Preacher Kids : Examples of Perfect Children

Why aren’t all preacher kids models of exemplary behavior?

Eli and Samuel served as spiritual leaders of God’s people. If they knew the answer to that question the Bible stories of their relations with their sons might read differently.

Preacher kids are always expected to be models of exemplary behavior, just like their fathers. Usually that’s not the case.  Quite often they do not follow the life example set by their parents.  Devoted men of God who chose or choose to live their life in service to God have only been exempted from the challenges of parenting, when they didn’t have any children.  Didn’t matter if they were priests, prophets, judges, or even kings.  There were no doubt many times during their child-rearing days when these devout men threw their hands up in the air in total frustration and exasperation and said to their offspring, over and repeatedly:  “Child!  What did I tell you?!!” 

[Tweet “Preacher, prophet, priest all begin with the letter “P”, same letter for “praying parents”.”]

Jewish priestBefore Israel had kings, they were governed by judges. Men of God who did their best to decide matters of justice and judgment, and guide the chosen people along the path of righteousness. But these men were not without their weaknesses and imperfections. Two of these judges were Eli and Samuel. What was their weakness? Disobedient children. Preacher, prophet, priest all begin with the letter “P”, just like the words “praying parents”.  Even though their fathers were godly examples, when the sons became adults – they proved that faithfulness is not transferred by way of the gene pool. Curly hair, green eyes and other genetic traits might be transmitted but faithfulness is an individual choice, a decision each and every person makes of their own free will.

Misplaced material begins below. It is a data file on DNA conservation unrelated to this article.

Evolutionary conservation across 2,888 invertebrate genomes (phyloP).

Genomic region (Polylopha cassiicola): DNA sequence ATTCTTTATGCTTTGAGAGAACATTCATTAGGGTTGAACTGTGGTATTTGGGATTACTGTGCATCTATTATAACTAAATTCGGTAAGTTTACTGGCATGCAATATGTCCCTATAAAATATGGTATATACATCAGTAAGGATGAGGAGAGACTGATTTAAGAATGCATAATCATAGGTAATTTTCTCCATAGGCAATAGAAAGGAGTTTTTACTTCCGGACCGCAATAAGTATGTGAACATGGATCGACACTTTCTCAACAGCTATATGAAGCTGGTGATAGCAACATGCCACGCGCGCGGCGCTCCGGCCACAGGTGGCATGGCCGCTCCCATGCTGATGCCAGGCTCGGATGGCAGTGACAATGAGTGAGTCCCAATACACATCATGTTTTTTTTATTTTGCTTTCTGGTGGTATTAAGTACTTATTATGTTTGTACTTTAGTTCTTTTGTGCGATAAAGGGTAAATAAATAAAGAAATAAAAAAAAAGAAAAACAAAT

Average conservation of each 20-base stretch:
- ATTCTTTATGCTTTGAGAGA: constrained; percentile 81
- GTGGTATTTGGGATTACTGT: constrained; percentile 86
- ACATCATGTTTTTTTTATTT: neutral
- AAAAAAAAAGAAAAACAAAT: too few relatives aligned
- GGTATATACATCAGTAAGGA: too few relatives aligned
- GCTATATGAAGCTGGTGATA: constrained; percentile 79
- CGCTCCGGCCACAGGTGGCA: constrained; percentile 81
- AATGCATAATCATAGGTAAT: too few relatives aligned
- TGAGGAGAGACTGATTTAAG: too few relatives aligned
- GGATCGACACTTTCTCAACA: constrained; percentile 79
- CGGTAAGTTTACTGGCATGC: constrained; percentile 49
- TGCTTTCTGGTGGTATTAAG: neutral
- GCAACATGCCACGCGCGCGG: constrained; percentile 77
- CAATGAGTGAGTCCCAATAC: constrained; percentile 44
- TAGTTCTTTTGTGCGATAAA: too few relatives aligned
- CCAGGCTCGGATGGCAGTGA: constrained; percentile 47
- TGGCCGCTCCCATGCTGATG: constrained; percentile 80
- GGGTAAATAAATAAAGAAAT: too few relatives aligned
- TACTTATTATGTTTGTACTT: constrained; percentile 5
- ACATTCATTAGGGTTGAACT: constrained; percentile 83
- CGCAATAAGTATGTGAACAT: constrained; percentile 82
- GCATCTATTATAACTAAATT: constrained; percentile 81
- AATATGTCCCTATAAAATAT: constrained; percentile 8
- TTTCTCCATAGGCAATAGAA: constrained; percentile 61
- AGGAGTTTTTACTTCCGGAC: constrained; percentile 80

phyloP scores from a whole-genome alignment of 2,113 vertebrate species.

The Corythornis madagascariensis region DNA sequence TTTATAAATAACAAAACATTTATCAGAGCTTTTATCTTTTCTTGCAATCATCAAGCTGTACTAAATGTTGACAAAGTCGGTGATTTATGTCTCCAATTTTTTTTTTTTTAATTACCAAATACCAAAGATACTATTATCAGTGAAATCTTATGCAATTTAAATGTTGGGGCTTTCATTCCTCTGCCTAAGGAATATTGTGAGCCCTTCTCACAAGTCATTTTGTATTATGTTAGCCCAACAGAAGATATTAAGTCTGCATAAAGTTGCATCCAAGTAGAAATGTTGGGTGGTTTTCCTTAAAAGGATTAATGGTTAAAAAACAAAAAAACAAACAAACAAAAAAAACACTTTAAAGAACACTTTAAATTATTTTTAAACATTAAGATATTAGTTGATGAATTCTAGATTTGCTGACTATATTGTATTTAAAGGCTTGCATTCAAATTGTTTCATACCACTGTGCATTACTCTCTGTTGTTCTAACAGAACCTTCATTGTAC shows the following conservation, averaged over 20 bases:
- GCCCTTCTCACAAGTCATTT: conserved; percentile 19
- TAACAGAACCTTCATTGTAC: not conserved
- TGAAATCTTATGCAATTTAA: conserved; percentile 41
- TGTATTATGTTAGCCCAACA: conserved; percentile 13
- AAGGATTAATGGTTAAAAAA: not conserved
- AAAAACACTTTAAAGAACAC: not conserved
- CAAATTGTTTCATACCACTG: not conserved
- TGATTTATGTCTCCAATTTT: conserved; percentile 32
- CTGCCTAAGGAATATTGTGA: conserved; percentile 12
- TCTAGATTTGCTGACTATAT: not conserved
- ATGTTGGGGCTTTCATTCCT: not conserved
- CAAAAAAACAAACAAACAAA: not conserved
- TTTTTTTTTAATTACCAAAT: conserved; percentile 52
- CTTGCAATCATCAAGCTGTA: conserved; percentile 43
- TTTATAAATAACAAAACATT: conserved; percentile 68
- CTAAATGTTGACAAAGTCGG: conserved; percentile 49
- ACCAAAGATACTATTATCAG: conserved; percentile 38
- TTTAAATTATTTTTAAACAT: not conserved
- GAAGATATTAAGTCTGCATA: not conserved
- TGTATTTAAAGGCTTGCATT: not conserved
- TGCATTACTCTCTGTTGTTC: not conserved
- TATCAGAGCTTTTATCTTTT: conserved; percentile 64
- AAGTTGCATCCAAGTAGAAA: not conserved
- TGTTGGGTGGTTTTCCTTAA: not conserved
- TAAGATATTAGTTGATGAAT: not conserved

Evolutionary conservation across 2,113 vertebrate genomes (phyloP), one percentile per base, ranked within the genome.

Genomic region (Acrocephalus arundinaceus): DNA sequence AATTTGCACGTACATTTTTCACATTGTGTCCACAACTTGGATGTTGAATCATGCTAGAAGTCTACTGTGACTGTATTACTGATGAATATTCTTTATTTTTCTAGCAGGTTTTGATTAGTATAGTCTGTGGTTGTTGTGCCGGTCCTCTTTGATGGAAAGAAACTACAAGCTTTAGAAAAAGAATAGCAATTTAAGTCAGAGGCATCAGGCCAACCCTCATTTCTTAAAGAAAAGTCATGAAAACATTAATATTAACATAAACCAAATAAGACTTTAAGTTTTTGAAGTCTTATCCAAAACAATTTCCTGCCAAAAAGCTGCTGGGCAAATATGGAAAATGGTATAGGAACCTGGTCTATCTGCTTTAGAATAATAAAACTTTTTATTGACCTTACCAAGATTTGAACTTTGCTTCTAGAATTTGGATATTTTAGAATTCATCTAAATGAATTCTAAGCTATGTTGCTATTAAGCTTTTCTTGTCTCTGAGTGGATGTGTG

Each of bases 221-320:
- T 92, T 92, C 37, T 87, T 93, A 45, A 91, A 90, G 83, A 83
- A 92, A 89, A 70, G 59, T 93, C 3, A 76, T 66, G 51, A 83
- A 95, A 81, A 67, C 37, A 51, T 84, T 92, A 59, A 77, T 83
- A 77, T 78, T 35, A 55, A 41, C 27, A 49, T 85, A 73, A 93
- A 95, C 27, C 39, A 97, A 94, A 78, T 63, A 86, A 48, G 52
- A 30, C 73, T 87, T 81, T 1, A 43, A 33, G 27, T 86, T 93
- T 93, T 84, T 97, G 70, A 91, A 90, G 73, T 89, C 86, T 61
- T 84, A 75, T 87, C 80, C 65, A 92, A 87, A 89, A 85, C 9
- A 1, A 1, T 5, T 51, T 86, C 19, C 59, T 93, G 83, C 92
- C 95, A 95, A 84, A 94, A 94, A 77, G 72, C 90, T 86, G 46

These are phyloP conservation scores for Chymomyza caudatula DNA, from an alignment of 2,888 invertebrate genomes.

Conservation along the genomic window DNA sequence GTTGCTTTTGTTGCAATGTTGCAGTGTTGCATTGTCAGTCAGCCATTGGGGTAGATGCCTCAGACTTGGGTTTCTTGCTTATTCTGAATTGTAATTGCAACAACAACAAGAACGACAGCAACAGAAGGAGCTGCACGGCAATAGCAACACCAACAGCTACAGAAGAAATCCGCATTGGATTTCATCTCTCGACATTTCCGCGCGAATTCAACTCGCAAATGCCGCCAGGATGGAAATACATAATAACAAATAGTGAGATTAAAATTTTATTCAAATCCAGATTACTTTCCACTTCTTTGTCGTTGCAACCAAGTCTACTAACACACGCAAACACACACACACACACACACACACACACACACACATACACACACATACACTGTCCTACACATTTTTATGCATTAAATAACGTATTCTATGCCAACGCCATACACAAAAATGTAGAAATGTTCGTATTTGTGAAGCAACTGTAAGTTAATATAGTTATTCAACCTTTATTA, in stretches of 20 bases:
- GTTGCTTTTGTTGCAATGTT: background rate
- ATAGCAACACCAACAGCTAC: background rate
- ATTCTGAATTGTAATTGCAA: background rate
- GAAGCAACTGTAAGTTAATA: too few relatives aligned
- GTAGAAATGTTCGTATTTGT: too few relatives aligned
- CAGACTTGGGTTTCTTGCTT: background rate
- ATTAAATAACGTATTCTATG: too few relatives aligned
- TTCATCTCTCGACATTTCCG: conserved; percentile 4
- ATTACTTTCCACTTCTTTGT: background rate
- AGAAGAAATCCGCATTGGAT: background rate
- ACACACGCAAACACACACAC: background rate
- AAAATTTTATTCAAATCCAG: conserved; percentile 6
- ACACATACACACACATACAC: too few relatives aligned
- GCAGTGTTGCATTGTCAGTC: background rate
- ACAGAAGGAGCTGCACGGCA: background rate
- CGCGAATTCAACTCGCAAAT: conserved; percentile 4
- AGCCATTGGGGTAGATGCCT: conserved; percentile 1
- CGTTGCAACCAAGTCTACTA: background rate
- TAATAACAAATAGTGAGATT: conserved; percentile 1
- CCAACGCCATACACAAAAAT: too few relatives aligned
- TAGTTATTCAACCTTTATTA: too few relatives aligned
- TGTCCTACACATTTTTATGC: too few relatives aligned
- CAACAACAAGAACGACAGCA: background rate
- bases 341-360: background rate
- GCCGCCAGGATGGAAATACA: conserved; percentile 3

Children of Eli – Hophni and Phinehas:

Eli’s two sons really got on God’s bad side. They were supposed to be serving the people in the Lord’s house. Instead they were serving themselves: stealing and enjoying the ladies. In a house of worship? Scandalous! Sort of sounds like the Jonestown tragedy in Guyana in 1978, except in “The End”, the men, women and children aren’t led to commit mass suicide by drinking poison kool-aid. In the Biblical account of the sons of Eli, the real evildoers, were removed; killed in a battle at Aphek. The priest, their father, knew they had not been spared because they had angered God with their deeds of hypocrisy.  He felt responsible because he knew he could have done more to restrain them from abusing their office of public trust, but he did not.

Children of Samuel – Abijah and Joel:

Samuel, like Eli, also had two sons. He raised his sons to be faithful servants but somewhere along the line they took a wrong turn. A song vibe comes to my mind whenever their story is told: “For the Love of Money”, popular tune performed by the O’jays.  By the way that song contains a misquote. The lyrics say “Money is the root of all evil”. The correct quote is: “The love of money is the root of all evil.”  Oh well! The Israelites demanded that the elderly prophet Samuel remove his corrupt sons from their official posts as priests. Samuel complied with their request. But that wasn’t enough. The people also demanded a king.  Samuel complied with this request as well. An ordinary man named Saul was chosen from among the 12 Tribes of Israel. He began his reign as a good and honorable king, however, ended it in a bad and dishonorable way by committing suicide. He fell on his own sword. But that’s another story.

Eli and Samuel were the last two men to serve as judges over Israel. Detailed accounts of their loyal service as spiritual leaders, and how they dealt with the sins of their own children are recorded in the Old Testament books of First and Second Samuel.

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Featured image credit: Jewish priest serving in the temple; Public Domain: Wikimedia Commons.

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